The sports injury madness of March Madness


MARCH 2015 – If you love college basketball then you love March Madness.  Is your team a favorite, a Cinderella story, a bubble team or will March end in heartache?  The anticipation and tournament stories excite us.  Who’s going pro vs returning next year?  Which team falls short with a key player sidelined by a sports injury?  Can anybody beat Kentucky this season?

These human stories captivate us and the faces of both players and fans reflect the intense emotions experienced win or lose.  As a movement specialist, I love watching these kids move but there’s another story that concerns me most.  

Sport, at all levels, has accepted injury as part of the game.  “Sport injury emergency department visits exceed $935 million each year.”(1)  Most are musculoskeletal in nature occurring to ligaments, muscles, bones and other joint structures.   “Ninety-six percent of Americans feel it’s important for young athletes to be evaluated by a qualified health care professional before they begin playing sports.” (1)  Yet sport physicals fail to adequately assess musculoskeletal injury risk and focus on cardiovascular, pulmonary, and concussion screening.

Even at collegiate and professional levels movement screening isn’t used enough; common basketball injuries like tendinitis, shin splints, Achilles rupture and recurring ankle sprains are viewed as an unfortunate part of the game.  Of course not all injuries are preventable.  Injuries caused by sport contact will occur.  Players will roll ankles landing on another player, jam fingers, break bones and suffer ACL tears in awkward collisions.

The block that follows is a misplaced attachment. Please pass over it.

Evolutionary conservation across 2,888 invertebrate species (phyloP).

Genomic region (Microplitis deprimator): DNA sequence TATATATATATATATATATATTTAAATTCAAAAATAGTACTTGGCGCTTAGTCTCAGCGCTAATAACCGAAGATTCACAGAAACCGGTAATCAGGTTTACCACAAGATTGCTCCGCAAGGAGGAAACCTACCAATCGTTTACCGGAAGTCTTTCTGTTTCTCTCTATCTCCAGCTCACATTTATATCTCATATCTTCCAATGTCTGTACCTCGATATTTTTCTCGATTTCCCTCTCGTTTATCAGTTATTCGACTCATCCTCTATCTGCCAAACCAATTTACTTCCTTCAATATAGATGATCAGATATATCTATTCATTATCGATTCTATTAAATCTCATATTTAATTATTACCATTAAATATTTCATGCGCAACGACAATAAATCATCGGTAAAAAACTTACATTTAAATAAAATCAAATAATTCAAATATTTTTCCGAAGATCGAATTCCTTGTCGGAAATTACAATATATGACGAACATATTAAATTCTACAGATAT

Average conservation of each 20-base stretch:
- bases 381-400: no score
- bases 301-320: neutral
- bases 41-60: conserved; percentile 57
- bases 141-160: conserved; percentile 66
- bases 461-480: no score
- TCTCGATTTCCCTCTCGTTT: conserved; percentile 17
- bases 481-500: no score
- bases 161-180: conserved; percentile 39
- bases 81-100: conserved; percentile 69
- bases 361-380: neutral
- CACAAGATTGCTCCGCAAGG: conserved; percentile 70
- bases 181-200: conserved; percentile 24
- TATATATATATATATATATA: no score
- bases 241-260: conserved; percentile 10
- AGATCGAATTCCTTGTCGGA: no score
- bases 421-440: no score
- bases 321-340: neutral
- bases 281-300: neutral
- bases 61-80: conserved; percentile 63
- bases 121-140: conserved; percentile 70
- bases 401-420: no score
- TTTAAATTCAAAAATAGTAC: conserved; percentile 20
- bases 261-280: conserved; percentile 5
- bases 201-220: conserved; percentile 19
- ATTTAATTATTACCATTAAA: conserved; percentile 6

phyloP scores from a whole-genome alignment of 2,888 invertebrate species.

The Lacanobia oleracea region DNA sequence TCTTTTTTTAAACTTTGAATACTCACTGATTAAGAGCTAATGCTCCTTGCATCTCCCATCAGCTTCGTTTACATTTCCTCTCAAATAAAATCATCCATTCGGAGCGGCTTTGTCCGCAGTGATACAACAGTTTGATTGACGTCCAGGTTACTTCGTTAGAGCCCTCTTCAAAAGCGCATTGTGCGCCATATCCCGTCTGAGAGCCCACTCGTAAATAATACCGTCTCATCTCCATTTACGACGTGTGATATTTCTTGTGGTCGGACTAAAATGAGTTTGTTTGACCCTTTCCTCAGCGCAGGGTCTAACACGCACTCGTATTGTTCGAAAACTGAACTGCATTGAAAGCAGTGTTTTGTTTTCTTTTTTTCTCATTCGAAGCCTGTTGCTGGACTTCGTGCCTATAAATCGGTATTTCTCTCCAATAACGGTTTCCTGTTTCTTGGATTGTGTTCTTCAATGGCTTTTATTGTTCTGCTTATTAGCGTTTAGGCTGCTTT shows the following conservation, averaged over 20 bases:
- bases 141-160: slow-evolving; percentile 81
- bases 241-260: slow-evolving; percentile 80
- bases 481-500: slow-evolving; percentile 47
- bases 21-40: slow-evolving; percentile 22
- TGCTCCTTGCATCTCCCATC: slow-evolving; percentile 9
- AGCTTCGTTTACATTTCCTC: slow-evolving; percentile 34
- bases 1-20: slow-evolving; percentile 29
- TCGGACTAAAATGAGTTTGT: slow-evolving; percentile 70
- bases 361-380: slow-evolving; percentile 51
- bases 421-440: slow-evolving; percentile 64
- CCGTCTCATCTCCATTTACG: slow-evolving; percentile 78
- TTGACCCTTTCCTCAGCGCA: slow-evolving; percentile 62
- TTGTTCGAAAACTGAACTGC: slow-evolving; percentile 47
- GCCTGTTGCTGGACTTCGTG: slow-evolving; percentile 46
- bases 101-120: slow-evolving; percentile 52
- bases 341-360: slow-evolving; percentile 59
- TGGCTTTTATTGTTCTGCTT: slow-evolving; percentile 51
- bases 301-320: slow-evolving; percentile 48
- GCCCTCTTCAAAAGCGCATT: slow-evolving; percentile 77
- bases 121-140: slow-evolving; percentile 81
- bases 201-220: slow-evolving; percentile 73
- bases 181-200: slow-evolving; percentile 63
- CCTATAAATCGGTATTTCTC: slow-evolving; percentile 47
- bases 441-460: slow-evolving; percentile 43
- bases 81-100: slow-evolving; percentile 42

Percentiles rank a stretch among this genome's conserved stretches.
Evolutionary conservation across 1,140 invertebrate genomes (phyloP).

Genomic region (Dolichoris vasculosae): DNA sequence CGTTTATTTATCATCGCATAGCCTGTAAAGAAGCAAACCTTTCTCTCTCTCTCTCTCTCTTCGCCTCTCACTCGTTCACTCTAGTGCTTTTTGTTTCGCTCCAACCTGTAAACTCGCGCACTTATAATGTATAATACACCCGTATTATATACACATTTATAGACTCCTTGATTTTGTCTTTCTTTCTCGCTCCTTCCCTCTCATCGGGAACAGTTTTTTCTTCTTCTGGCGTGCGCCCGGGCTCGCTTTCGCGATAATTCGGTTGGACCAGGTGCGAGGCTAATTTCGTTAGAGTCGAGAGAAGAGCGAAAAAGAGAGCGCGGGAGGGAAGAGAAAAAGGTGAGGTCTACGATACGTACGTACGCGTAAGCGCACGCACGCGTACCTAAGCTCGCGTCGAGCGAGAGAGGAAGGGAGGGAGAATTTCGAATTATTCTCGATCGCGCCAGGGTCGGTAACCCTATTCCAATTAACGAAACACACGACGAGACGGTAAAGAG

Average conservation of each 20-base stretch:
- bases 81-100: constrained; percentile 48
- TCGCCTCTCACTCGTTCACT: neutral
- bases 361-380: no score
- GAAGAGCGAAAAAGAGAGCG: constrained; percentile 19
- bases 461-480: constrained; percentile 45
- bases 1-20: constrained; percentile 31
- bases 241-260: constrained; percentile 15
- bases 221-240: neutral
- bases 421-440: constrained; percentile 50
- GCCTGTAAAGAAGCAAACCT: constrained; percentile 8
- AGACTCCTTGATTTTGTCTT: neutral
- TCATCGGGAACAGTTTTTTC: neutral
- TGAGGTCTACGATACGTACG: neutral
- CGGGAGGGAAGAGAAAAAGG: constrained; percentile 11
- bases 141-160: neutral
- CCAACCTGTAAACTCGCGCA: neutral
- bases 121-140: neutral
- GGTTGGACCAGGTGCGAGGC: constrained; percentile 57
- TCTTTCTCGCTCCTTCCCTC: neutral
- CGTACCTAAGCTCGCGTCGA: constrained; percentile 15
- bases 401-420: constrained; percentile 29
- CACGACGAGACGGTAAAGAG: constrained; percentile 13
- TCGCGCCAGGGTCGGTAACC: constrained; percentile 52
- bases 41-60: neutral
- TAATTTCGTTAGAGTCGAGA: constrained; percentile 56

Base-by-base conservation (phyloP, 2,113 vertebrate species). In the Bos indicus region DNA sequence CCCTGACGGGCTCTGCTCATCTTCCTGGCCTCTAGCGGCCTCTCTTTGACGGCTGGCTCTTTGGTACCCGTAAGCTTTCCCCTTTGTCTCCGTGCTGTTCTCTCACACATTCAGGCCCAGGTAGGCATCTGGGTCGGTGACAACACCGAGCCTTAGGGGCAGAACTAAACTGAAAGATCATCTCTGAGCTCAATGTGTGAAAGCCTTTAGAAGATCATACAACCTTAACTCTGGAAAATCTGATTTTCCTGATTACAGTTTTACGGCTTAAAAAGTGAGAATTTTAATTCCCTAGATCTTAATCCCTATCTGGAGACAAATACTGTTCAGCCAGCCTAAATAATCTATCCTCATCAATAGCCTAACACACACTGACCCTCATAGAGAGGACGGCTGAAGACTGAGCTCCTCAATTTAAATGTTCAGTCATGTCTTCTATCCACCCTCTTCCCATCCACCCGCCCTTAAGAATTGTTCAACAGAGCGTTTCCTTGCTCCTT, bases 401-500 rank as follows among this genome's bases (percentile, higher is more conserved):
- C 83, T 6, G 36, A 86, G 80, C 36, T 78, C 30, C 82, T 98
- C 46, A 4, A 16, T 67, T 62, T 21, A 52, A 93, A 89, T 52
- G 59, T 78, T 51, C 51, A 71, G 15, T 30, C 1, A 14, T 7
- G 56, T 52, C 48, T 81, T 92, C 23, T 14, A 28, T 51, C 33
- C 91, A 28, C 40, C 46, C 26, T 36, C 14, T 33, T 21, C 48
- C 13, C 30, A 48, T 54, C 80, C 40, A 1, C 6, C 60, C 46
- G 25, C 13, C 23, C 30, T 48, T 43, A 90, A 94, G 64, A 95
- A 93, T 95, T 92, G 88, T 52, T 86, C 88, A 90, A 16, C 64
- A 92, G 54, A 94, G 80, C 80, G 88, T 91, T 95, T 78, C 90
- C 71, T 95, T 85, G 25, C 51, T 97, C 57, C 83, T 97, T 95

However, movement screening can decrease the risk of many non-contact injuries common in sport and ensure full recovery post injury to minimize the risk of future injury.

Health & Fitness ReportOveruse injuries are maddening for athletes.  Causes include excessive tissue strain from poor control, improper training and lack of sufficient rest.  Even youth athletes are subject to overuse injuries with the prevalence of sport specialization and year round sport.  The body requires muscle balance and rest to function optimally.

The belief sport injuries are part of the game results in emphasis on treating symptoms and restoring play rather than understanding predisposing factors for injury. Unfortunately, pain free is not problem free. While most musculoskeletal injuries are treatable, “prevention of injury is critical because previous history is often a risk factor for future injury. Players with one or more previous injuries have two to three times greater risk of injury compared to those without previous injury.” (1)

Injury beliefs can change. Cases highlighting long-term effects of concussions in collegiate and professional athletes changed how we screen, manage and prevent concussions. It’s widely accepted poor trunk and hip control increase risk for ACL injury and ACL prevention programs work. So, as you watch the Madness this March, I encourage you to challenge your injury beliefs. Look to professionals in the sport performance and physical therapy fields that specialize in movement testing to help you understand and address underlying factors that can limit your full potential on and off the court.


Article by Danielle Debbrecht, PT. Danielle is a physical therapist and movement specialist at CORE Strategies Physical Therapy, Sport Performance & Medical Fitness in Overland Park.  The CORE team specializes in rehabilitation and performance training for clients of all ages and activity levels. To learn more about CORE’s sport specific programs visit  Contact Danielle at

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